Designer, educator, and 3D printing expert Julia Koerner is awarded the Charles Moore Traveling Studio Award
By Katherine Guimapang|
Wednesday, Oct 12, 2022
UCLA Architecture and Urban Design announced award-winning Austrian designer Julia Koerner as the winner of the Charles Moore Traveling Studio award. The program was first established in 2004 to honor architect Charles Moore for his "exemplary commitment to teaching and to honor his belief in the unique importance of the study of place to the practice of architecture."
Koerner is no stranger to innovation, and her work connects the worlds of 3D printing, fabrication, fashion design, architecture, and academia. In 2019 Archinect connected with her for an in-depth interview to learn more about her design practice, JK Design GmbH, her path to architecture, and expertise in 3D printing applications. As an assistant adjunct professor at UCLA's AUD program, she also leads the school's AUD Summer programs as the director.
For this award, Koerner was selected for her research studio, "Fit for the Future: 3D Printed Sustainable Building Skins." The studio investigates the future applications of architecture through fashion and building skins which "act as multi-functional and performative 3D printed materials."
The studio aims to reimagine design retrofits through the use of wearable skins for buildings. The research hopes to focus on "disenfranchised communities, which are often the most impacted by extreme weather and climate. The studio invokes the United Nations Environment Program and the UN’s belief that a sustainable future requires a transition from the current linear, extractive, toxic construction practices and towards circular, bio-based, renewable materials and methods."
Through the award, Koerner and her students will continue their AUD research by traveling to Vienna during the Winter of 2023. While abroad, students will visit various historic buildings and digital fabrication sites. This also includes connecting with 3D printing specialists who work with concrete and other sustainable building materials.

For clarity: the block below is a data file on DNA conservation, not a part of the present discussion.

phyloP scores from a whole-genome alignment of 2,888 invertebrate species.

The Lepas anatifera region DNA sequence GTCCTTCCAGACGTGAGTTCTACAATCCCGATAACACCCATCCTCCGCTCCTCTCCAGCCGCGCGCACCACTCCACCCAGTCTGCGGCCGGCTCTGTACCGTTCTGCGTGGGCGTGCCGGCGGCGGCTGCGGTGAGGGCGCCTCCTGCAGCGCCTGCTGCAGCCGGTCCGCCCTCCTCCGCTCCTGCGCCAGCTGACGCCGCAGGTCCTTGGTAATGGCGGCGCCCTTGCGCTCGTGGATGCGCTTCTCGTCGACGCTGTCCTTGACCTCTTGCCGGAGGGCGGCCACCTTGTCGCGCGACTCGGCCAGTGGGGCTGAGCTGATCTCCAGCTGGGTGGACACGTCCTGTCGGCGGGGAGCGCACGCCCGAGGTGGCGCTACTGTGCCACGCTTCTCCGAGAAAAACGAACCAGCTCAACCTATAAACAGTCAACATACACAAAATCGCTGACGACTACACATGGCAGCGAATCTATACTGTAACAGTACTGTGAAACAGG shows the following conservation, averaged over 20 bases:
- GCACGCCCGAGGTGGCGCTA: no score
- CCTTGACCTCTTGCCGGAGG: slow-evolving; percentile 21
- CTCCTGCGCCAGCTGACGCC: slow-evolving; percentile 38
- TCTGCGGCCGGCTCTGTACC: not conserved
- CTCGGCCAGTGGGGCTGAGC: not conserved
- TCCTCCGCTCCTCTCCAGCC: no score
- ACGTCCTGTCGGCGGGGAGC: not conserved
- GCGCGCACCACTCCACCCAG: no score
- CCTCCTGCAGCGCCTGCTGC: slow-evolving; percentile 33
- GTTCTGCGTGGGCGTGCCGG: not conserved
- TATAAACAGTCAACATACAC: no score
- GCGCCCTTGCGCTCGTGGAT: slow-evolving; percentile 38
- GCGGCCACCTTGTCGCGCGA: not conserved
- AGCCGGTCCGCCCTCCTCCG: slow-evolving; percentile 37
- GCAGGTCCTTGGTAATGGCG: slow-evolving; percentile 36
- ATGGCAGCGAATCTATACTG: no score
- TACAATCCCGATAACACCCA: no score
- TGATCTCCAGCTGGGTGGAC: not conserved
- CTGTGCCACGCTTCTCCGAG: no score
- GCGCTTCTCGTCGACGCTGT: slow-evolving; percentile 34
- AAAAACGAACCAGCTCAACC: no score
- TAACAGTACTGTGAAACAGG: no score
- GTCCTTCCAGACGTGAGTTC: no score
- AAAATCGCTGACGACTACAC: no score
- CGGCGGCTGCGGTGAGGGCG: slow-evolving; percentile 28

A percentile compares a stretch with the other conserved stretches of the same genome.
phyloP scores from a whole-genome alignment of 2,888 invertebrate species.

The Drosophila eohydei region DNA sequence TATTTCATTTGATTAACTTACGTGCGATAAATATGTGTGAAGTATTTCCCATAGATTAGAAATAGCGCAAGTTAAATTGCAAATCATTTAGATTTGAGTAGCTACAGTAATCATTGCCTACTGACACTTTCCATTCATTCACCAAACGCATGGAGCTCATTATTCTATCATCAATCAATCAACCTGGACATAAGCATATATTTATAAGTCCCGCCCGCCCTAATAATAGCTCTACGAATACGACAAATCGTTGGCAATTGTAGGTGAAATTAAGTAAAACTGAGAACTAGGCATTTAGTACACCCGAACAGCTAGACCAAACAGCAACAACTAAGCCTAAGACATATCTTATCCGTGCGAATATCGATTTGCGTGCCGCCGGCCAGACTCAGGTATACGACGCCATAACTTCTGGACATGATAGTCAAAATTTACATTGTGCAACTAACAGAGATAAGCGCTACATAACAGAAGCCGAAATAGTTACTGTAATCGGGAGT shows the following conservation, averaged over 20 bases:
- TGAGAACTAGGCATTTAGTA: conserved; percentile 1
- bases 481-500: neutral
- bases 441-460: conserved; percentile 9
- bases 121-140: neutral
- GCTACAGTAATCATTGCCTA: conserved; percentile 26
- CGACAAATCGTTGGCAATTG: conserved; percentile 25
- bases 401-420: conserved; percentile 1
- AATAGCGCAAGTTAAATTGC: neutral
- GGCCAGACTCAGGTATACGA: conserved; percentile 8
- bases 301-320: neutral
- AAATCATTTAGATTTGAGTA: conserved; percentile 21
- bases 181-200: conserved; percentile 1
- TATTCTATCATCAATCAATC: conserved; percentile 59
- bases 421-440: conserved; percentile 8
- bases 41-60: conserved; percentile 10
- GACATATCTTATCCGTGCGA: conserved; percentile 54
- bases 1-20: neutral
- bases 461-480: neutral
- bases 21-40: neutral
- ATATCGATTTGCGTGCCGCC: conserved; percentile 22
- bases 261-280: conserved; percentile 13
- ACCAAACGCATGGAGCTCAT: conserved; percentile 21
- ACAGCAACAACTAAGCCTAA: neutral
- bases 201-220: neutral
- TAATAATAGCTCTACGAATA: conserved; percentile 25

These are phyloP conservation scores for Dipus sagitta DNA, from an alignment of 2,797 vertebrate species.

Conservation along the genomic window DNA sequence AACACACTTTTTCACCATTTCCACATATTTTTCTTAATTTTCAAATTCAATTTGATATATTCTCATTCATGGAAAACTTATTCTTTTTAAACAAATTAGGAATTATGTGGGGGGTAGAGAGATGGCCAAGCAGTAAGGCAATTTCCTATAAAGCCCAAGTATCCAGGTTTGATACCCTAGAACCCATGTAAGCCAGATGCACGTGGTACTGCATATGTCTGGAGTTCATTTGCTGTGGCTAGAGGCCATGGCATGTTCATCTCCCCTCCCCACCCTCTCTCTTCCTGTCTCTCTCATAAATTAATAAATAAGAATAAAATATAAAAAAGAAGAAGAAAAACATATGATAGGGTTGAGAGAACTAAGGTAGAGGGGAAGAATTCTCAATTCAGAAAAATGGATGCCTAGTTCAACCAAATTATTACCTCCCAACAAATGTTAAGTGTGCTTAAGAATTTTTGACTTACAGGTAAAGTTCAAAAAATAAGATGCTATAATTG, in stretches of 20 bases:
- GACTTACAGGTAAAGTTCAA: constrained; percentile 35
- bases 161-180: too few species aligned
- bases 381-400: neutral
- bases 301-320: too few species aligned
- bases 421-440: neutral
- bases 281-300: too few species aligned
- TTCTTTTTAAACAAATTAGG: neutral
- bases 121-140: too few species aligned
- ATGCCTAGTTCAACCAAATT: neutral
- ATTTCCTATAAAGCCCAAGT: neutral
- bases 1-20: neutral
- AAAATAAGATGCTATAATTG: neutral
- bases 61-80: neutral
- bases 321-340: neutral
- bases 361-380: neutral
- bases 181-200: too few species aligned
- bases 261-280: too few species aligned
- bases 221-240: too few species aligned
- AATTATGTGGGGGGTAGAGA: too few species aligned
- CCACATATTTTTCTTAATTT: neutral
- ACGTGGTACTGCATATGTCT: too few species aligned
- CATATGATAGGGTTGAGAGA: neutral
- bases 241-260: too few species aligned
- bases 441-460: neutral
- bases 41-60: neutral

"The scale of wearable skins allows us to explore geometries, innovative materials, and emergent technologies and to create applied research on a micro-scale," shared Koerner. "In many ways, I see the opportunity that this research can be applied on a larger scale."
In a 2021 interview with Archinect, Koerner shared her thoughts on teaching at UCLA and interacting with students. "What I like about UCLA is that I have the freedom to teach students within the framework of architecture, but there is always room to make them look beyond what's in front of them [...] I want to challenge their thoughts and designs beyond architecture."
Koerner attended the University of Applied Arts in Vienna (Angewandte) and the Architectural Association where she holds a Master of Architecture degree and an MSC degree in Emergent Technologies and Design. In addition to her work within academia, Koerner's work has been showcased at The Met, Arts Institute of Chicago, High Museum of Art in Atlanta, Palais des Beaux Arts in Brussels, and Museum of Applied Arts MAK Vienna, to name a few.
She's worked with academics and designers such as Greg Lynn, Mark Foster Gage, and Ross Lovegrove. Koerner also collaborated with several leading fashion designers, such as haute couture designer Iris van Herpen and was part of the Academy Award-winning costume design team for Black Panther, led by Hollywood costume designer Ruth Carter.
Learn more about Koerner and her work at UCLA here.
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